Imaginary friends help children learn

Published on June 3, 2009 at 5:12 AM · No Comments

Australian researchers say having an imaginary friend can help a child learn.

According psychologist, Dr. Evan Kidd at Melbourne's La Trobe University, children with imaginary friends are better at learning to communicate than other children because they have a lot of practice at inventing interactions with their friends, which helps them improve their conversational skills.

Dr. Kidd and his colleague Anna Roby explored the hidden world of imaginary companions in a study which involved 44 children, 22 of which had imaginary friends in an attempt to understand the benefits.

The study found that the 22 children who had imaginary friends were better able to get their point across than were children of the same age who did not have an imaginary friend - Dr. Kidd says these children are in charge of both sides of the conversation so have a lot of practice at inventing interactions between their imaginary friends and themselves and this is what facilitates the development of their conversational skills.

The researchers also discovered that children with an invisible friend or personified toy had a better social understanding, were generally first born or only children and were very creative.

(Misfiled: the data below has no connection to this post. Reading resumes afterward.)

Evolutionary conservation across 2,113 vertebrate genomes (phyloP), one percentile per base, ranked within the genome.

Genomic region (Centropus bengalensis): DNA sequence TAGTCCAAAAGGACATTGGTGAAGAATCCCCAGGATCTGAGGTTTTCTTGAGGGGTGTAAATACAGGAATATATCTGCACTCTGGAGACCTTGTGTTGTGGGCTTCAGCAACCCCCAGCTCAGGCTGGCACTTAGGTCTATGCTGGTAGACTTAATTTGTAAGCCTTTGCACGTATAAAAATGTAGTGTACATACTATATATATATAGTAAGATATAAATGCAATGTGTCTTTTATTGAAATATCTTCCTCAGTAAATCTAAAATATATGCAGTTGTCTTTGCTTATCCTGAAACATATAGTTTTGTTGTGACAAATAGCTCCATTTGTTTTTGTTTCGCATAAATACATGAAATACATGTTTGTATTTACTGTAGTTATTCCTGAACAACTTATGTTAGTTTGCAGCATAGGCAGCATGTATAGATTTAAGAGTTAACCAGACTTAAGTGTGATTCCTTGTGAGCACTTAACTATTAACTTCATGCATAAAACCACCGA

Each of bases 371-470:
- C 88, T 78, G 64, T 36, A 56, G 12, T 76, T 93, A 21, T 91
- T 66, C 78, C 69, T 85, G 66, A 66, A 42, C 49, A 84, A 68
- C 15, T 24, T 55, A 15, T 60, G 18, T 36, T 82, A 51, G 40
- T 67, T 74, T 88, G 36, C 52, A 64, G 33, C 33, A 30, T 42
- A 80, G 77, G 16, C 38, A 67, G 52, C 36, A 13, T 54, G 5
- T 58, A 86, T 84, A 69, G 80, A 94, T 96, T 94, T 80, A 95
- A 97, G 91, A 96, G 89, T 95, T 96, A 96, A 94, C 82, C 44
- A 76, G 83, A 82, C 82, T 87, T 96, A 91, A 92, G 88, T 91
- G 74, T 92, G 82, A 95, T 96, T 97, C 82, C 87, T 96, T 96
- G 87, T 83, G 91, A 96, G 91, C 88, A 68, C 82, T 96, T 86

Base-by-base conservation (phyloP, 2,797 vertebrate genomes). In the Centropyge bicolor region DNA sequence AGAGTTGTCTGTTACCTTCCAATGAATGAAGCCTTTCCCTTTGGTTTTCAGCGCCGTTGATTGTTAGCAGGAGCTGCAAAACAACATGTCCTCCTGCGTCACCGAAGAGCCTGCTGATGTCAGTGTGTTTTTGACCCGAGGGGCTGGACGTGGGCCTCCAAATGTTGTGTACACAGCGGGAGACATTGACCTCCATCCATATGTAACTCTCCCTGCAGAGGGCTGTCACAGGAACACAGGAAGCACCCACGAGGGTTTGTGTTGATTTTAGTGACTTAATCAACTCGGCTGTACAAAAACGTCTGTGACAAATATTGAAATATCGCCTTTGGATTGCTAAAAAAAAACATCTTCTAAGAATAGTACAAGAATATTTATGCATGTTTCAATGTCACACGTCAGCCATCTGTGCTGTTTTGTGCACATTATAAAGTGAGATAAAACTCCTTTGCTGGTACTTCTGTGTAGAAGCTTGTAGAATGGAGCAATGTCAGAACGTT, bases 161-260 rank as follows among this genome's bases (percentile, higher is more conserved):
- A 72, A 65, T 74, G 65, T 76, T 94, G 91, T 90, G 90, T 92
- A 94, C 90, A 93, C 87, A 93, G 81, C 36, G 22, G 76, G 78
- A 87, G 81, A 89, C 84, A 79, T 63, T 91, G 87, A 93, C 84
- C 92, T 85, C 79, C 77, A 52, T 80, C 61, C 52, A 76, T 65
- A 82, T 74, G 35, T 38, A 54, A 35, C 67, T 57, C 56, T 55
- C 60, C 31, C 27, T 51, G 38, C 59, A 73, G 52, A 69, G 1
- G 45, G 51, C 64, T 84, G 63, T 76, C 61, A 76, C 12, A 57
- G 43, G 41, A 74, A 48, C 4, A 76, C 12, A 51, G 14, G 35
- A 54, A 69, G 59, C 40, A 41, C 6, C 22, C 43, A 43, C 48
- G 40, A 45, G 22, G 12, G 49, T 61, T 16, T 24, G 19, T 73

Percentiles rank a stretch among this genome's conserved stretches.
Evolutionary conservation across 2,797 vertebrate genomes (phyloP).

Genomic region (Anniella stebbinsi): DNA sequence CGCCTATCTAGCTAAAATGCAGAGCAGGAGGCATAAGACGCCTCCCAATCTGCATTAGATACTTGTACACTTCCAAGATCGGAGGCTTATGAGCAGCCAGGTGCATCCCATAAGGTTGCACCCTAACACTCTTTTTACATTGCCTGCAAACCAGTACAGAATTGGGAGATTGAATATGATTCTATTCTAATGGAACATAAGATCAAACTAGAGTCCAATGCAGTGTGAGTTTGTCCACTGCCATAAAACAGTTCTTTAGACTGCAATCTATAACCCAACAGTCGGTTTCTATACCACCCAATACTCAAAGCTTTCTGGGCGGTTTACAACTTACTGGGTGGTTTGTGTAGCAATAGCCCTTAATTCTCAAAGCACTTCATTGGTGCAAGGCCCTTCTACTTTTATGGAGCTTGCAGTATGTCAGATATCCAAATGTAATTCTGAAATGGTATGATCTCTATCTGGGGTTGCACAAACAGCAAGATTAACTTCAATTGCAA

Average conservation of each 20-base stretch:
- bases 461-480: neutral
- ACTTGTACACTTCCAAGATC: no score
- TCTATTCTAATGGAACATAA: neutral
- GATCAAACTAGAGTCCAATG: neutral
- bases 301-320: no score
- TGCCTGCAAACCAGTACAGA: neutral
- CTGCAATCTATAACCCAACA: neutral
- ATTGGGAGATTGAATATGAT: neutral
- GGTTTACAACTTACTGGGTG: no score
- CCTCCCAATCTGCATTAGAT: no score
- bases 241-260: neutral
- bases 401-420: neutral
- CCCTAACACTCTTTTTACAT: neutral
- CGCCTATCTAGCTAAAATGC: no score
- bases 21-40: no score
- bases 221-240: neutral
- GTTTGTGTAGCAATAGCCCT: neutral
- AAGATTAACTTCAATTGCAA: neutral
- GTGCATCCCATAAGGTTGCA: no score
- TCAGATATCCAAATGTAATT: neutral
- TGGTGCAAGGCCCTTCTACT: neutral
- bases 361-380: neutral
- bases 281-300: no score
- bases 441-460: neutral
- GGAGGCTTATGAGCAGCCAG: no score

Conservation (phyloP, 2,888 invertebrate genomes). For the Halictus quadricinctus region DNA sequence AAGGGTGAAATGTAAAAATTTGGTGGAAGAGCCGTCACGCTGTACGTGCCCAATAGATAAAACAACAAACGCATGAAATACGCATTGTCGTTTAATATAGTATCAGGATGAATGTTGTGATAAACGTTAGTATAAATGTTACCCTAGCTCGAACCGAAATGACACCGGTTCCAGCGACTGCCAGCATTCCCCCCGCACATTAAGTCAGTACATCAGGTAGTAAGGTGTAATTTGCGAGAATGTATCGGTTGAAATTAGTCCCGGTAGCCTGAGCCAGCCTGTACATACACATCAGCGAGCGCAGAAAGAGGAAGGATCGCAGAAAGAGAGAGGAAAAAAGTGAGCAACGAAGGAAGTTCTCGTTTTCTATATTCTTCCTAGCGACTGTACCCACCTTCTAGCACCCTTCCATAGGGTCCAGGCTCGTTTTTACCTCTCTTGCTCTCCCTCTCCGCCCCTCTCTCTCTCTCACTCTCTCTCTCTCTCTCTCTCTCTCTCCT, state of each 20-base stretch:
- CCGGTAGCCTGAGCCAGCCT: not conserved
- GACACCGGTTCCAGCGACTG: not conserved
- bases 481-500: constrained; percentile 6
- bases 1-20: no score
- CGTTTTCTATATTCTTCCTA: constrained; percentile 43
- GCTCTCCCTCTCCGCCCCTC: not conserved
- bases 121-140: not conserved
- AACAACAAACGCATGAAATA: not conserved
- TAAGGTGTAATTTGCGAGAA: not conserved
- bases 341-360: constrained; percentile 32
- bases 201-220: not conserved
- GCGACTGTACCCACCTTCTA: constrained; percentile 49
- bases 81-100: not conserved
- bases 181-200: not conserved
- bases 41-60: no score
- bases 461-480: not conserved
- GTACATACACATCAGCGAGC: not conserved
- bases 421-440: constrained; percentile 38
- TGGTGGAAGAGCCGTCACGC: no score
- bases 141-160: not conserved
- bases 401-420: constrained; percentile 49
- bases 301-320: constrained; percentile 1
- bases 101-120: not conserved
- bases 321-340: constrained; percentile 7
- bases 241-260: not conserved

Dr. Kidd says all the children with imaginary friends were very creative and treated these imaginary 'friends' as real, played with them throughout the day and referred to them in conversation - one child reported having a companion named Sarah, who had a pet dragon while another enjoyed a friendship with an imaginary family, Mr and Mrs Driller who had two children - another child had an imaginary tomato called 'Bodder' and a potato called 'Bun.

Dr. Kidd says the phenomenon of the imaginary friend is really misunderstood and people think it is rare and a concern but past studies have shown that around 65% of children aged between three and nine, had imaginary friends and the characters, rather than due to some internal malaise, appear to be an essential component of normal development.

Dr. Kidd has established in his research that the benefits of imaginary companions are long lasting - a study of university students showed that those who recalled having an imaginary companion in childhood were more creative, more achievement oriented, and more emotionally responsive than students who didn't have one.

However, there was no difference between any of the 44 children when it came to listening skills.

Dr. Kidd is a Research Fellow at La Trobe's School of Psychological Sciences.

Posted in: Child Health News

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